arata isozaki, Palladium, New York City, Domus n. 666
Arata Isozaki, the stairs at the Palladium, New York, 1985. in Domus 666, November 1985

Through the 80s, Isozaki would in fact appear between the authors of the Strada Novissima at the 1980 Venice Biennale, the jury members of the newborn Aga Khan Prize, and the co-founders of legendary furniture brand Memphis with Ettore Sottsass; he would as well design the Palladium club in New York (1985) — the clients being Steve Rubell and  Ian Schrager, former co-founders of Studio 54 — and the MOCA Museum of Contemporary Art in Los Angeles (1981-86), where pure shapes would once more melt with classical and technological echoes at the same time. Isozaki would alternate such different design backgrounds in several buildings form the following years, seeking a more defined distinction from project to project: the geometries of the Art Tower Mito (1986-90) can be considered as an example, notably in a comparison with the Nagi Museum of Contemporary Art (1994), or the playful, fully “Disney-esque” colorful plasticity of the Team Disney Building in Orlando (Florida, 1991).

Arata Isozaki, Art Tower Mito, Domus 726
Arata Isozaki, Art Tower Mito, 1986-90. In Domus 726, April 1991
I’m currently concerned with the incalculable limits of architectural concepts, the relationship between my writings and my buildings. Every new building should be founded on an altogether specific idea or strategy, which has either not yet been built or so far not been accepted by the public.

A prolific essayist and theoretician in addition to his design practice, Isozaki by those years had become with full rights a member of the archistar constellation, and in 1996 he received the Golden Lion at the Venice Architecture Biennale, after having received the RIBA Gold Medal  in 1985. His activity during the 90s would furtherly expand its scale in terms of both design ( at the urban scale, he had already promoted the Kumamoto Artpolis program, started in 1988, and the Nexus World project in Fukuoka, 1988-91) and market typologies: he developed several projects in China (Shenzhen Cultural Center,1998- ; Zendai Himalayas Center, Shanghai, 2003-)  and in Europe, as the Manggha Center of Japanese Art and Technology in Kraków (1990-94), retracing his research trajectory through a return towards pure platonic geometries, and a later opening to the legacy of high-tech and parametric architecture.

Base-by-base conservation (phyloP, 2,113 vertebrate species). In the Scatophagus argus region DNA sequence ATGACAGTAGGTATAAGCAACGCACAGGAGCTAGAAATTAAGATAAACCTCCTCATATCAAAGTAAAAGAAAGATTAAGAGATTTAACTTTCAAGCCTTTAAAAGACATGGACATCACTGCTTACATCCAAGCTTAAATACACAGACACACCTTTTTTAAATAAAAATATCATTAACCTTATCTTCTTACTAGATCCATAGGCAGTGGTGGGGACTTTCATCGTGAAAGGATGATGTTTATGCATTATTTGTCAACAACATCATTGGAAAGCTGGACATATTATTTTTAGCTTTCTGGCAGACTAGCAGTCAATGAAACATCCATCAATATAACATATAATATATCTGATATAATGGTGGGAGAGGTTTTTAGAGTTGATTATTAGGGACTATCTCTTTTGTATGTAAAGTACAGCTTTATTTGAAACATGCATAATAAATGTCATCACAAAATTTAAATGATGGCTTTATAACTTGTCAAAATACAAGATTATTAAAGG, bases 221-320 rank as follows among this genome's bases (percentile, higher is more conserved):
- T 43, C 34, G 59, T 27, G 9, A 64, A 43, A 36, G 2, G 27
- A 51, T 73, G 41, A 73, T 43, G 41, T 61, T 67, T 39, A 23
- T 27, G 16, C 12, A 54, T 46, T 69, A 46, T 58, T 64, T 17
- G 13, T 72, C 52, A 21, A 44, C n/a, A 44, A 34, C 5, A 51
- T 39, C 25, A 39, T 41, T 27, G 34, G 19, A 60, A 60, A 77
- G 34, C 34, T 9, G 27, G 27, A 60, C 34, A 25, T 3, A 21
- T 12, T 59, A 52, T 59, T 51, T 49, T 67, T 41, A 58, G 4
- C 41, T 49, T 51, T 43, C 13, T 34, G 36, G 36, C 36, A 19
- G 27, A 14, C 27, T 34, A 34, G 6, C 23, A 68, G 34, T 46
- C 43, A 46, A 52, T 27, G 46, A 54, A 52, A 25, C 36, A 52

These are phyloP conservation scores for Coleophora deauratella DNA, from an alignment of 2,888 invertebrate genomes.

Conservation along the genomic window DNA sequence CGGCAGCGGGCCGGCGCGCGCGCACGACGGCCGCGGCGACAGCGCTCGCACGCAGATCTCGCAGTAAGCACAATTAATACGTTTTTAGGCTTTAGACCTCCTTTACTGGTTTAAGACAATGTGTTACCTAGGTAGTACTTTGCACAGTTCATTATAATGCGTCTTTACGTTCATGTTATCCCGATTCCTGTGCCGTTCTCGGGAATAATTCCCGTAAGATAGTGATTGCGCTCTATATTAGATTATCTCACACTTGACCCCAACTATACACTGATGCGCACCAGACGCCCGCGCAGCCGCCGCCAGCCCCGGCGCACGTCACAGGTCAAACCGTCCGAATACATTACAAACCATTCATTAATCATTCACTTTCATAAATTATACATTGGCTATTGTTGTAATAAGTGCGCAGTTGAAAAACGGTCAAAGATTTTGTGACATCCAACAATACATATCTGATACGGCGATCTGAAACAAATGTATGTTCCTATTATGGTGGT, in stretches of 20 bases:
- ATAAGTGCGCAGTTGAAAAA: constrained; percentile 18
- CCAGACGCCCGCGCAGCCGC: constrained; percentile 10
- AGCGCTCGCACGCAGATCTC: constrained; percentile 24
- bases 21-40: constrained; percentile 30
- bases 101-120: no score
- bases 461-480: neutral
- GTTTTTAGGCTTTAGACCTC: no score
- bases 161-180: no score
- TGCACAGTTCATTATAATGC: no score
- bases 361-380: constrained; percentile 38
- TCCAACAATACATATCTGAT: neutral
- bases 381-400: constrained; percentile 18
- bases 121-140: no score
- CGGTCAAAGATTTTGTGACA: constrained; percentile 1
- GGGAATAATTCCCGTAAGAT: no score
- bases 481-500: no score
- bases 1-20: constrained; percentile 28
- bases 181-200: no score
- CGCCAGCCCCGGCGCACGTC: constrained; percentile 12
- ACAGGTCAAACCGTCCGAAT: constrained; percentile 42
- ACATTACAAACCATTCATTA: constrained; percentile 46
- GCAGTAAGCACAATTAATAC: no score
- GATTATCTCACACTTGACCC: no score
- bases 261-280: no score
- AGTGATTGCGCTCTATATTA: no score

Arata Isozaki, Manggha Center of Japanese Art and Technology, Kraków, Domus 804
Arata Isozaki, Manggha Center of Japanese Art and Technology, Kraków, Poland, 1990-94. In Domus 804, May 1998

During this phase, a relevant role was played by the creation of an Italian branch to his studio, Arata Isozaki & Andrea Maffei Associati, started with Andrea Maffei in 2005. In Italy, Isozaki has realized public buildings such as the Hockey Arena for the Winter Olympic games in Turin (2003-06) and conceived several design proposals such as the high speed trains underground station in Florence (2002) and the Central Station in Bologna (2008, competition winner, partially realized) and the new entrance canopy for the Uffizi galleries in Florence, which is now getting close to realization after a 20-year-long debate. On eof the most recent realizations by Isozaki is the Allianz Tower, a part of the CityLife urban redevelopment project in Milan (2004-15).

Arata Isozaki, Allianz Tower , Milan, 2015 - Domus
Arata Isozaki with Andrea Maffei, Allianz Tower, Milan, 2004-15
Read more
China Germany India Mexico, Central America and Caribbean Sri Lanka Korea icon-camera close icon-comments icon-down-sm icon-download icon-facebook icon-heart icon-heart icon-next-sm icon-next icon-pinterest icon-play icon-plus icon-prev-sm icon-prev Search icon-twitter icon-views icon-instagram